American Society of Naturalists

A membership society whose goal is to advance and to diffuse knowledge of organic evolution and other broad biological principles so as to enhance the conceptual unification of the biological sciences.

“Mutation and Selection Induce Correlations between Selection Coefficients and Mutation Rates”

Posted on by Alex M. Pamfilie

Bryan L. Gitschlag, Alejandro V. Cano, Joshua L. Payne, David M. McCandlish, and Arlin Stoltzfus

Read the Article

Exploring the causes and consequences of evolutionary adaptation has led to countless discoveries about how life changes over time. As a compound process, adaptation is subject to the effects of both mutations and selection. In terms of mutation, only some beneficial mutations will occur in a given interval out of all possible beneficial mutations. Among those that occur, even fewer will be present in all population members or “fixed.” Whether a mutation fixes depends partially on the occurrence rate and the fitness effect, which represents the relative fitness of a mutation. Since mutations are “random,” one might suppose that the probability of a mutation occurring is unrelated to its effect on fitness; that is, the joint distribution of mutation rates and fitness effects is uninteresting. However, recent work shows that the adaptation process can induce notable correlations between the distributions of mutation rates and fitness effects.

Researchers from Cold Spring Harbor Laboratory in New York, ETH Zürich in Switzerland, and the National Institute of Standards and Technology in Maryland developed a formal theory to make sense of correlations between mutation rates and fitness effects. To do so, they distinguished between three different joint distributions for each possible mutation: the nominal distribution (a set of possibilities prior to mutation and selection), de novo distribution (the relative probability that any given mutation in the nominal distribution will appear next), and fixed distribution (the fixed mutations in a population). Mutations with higher mutation rates should occur more often, which can result in a biased distribution. This concept, called “size-biasing,” is a process that systematically reweights distributions to favor larger outcomes and is used to generate the de novo and fixed distributions.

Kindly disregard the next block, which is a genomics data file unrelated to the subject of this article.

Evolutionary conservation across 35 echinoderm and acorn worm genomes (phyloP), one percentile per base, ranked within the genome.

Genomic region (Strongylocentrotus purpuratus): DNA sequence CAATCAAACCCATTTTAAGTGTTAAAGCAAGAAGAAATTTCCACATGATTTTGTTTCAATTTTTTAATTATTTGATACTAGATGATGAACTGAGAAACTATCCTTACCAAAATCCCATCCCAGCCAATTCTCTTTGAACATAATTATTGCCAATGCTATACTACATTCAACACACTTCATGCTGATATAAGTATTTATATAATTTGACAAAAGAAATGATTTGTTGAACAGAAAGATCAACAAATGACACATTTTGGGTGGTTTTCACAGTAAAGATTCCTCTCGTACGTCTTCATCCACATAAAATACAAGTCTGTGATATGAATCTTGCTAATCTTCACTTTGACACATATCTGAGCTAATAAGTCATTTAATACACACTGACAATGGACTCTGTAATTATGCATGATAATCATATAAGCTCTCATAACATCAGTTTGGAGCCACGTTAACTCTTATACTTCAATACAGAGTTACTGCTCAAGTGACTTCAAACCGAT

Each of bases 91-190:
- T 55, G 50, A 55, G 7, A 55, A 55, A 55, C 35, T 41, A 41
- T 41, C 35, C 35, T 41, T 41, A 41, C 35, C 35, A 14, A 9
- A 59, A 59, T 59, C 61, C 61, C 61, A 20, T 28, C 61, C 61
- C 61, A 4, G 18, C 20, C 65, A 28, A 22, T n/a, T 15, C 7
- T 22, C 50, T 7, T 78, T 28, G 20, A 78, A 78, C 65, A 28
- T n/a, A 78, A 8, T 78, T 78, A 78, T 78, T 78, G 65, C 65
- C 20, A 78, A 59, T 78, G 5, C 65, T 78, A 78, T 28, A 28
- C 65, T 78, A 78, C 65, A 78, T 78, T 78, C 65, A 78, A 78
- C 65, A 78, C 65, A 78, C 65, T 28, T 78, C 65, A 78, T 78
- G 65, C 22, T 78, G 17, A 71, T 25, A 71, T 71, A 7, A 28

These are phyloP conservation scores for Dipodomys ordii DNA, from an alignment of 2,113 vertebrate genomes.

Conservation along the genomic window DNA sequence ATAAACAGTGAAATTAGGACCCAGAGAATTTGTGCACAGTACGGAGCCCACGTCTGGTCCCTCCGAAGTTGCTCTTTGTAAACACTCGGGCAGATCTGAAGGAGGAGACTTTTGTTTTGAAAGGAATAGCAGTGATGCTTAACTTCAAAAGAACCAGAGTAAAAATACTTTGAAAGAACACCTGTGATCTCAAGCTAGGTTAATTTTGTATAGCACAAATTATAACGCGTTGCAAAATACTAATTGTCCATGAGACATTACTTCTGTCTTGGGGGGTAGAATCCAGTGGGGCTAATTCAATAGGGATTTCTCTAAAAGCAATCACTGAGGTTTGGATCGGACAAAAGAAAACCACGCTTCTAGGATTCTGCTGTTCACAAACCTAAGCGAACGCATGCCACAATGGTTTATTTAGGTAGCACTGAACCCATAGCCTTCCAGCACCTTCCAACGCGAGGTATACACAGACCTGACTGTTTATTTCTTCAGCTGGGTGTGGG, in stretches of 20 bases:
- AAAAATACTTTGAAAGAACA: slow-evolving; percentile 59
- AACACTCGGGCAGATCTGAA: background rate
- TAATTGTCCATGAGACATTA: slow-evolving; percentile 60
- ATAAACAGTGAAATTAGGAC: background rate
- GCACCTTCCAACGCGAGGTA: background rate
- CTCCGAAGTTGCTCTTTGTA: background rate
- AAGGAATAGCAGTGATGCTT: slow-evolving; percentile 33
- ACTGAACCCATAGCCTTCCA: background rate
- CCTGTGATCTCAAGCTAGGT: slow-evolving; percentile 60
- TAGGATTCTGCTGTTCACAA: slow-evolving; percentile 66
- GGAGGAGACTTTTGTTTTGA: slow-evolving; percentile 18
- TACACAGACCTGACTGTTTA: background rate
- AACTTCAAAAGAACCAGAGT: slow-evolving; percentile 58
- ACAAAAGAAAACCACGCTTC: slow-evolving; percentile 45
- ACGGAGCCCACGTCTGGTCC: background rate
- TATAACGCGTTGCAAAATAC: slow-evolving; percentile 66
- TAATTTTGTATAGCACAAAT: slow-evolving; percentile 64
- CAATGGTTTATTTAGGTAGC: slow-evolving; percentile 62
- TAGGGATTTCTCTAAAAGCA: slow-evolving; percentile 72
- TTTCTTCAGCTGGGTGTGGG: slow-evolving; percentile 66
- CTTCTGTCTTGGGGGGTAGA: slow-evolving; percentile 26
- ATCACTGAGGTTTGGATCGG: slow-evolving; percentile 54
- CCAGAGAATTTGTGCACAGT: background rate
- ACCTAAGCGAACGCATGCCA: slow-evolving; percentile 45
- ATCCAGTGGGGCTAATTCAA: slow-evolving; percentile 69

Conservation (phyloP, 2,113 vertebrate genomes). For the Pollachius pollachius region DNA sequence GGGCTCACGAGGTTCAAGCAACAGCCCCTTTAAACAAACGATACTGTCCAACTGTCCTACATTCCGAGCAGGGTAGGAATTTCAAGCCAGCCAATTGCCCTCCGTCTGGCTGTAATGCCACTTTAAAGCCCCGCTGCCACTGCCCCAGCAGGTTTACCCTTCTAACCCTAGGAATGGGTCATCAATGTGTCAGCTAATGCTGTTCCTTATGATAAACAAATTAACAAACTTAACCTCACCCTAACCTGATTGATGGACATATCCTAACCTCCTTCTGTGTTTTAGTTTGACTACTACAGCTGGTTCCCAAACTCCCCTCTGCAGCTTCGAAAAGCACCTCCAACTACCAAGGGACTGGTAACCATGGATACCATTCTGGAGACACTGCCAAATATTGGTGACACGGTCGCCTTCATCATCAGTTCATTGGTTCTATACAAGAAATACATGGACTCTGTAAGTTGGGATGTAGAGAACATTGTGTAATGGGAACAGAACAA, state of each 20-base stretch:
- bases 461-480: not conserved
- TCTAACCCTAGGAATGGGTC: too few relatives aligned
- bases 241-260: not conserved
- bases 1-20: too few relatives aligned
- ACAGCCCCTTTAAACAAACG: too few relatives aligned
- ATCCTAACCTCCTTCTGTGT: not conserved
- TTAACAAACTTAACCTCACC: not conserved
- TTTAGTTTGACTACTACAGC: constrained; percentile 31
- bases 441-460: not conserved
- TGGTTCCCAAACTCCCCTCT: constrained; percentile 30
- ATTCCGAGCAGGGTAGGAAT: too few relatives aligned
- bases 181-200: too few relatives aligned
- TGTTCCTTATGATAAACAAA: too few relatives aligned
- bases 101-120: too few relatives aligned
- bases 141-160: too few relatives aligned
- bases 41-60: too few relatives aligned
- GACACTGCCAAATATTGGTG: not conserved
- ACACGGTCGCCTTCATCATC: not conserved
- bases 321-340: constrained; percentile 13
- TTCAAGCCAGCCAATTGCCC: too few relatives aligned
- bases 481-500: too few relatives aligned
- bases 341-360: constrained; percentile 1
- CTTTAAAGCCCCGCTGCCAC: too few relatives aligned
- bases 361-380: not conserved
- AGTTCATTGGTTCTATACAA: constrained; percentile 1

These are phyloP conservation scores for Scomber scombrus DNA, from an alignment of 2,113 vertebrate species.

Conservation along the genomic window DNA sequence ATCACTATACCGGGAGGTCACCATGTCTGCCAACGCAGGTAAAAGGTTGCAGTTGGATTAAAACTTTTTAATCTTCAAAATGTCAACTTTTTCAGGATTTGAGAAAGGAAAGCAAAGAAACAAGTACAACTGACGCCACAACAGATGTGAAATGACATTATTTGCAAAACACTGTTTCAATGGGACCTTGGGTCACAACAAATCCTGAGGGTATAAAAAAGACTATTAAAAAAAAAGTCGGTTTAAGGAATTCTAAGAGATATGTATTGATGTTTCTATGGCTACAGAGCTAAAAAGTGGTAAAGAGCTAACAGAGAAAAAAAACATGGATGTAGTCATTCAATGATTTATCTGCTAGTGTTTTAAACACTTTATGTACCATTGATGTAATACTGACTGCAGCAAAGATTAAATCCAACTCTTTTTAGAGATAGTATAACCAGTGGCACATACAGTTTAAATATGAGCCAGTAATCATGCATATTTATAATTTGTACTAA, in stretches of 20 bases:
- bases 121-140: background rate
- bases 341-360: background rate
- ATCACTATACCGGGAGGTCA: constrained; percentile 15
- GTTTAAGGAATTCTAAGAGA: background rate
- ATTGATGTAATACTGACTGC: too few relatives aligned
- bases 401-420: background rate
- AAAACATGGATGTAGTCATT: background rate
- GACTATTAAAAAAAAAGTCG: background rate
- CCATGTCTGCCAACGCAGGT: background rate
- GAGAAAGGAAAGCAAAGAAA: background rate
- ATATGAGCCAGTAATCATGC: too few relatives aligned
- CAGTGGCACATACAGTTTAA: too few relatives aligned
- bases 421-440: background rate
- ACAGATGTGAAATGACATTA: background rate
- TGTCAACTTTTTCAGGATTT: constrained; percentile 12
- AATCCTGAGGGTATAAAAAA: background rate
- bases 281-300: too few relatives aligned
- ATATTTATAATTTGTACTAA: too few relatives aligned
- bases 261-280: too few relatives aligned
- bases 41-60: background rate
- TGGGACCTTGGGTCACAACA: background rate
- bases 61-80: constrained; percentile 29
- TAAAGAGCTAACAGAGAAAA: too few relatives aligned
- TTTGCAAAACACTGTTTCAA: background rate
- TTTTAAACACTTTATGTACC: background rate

For mathematically tractable cases, the three joint distributions can show any pattern of positive and negative correlations. The authors randomly sampled nominal distributions from a continuous distribution to simulate biologically realistic theoretical distributions. Interestingly, this revealed that mutation and selection will most frequently, but not always, induce negative correlations in the fixed distributions. However, patterns among the joint distributions can become complicated due to complex nominal distributions, outliers with high mutation rates and fitness effects, and differences between single-nucleotide and multi-nucleotide mutations (a proxy for high-rate versus low-rate mutations).

To begin exploring the potential effects of these factors, two recently published datasets with mutation rate and fitness values were considered. The first, a dataset on dengue virus variants, demonstrated a negative correlation in the fixed distribution. The other, a dataset of mutations in the TP53 (tumor encoding) gene, had a more modest relationship in the fixed distribution, but characterizing mutations as single-nucleotide or multi-nucleotide strengthened this correlation.

Through a combination of theoretical work and connections to published datasets, the authors demonstrated an initial theoretical framework for addressing nonrandom associations between the rates and fitness effects of mutations. Applications of this framework to real datasets showed correlations between mutation rates and fitness effects in disparate real-world systems similar to predictions. Future applications include expanding this framework to include the joint distributions of contributions to adaptation and parallelism and investigating what intrinsic biological factors may impact nominal distributions. This work's impacts span computational biology and genetics fields and may reveal variation in evolutionary patterns among species.

This article was presented as part of the 2022 Vice Presidential Symposium at the annual meetings of the American Society of Naturalists in Cleveland, Ohio.

Author Bio

Alex Pamfilie
Alex Pamfilie

Alex Pamfilie is a Ph.D. Candidate at Stony Brook University in Dr. Natasha Vitek's lab. She combines methods from morphology, genomics, and paleontology to study diversification processes in mammals. In her free time, she enjoys reading fantasy and science fiction novels, crocheting, and playing video games.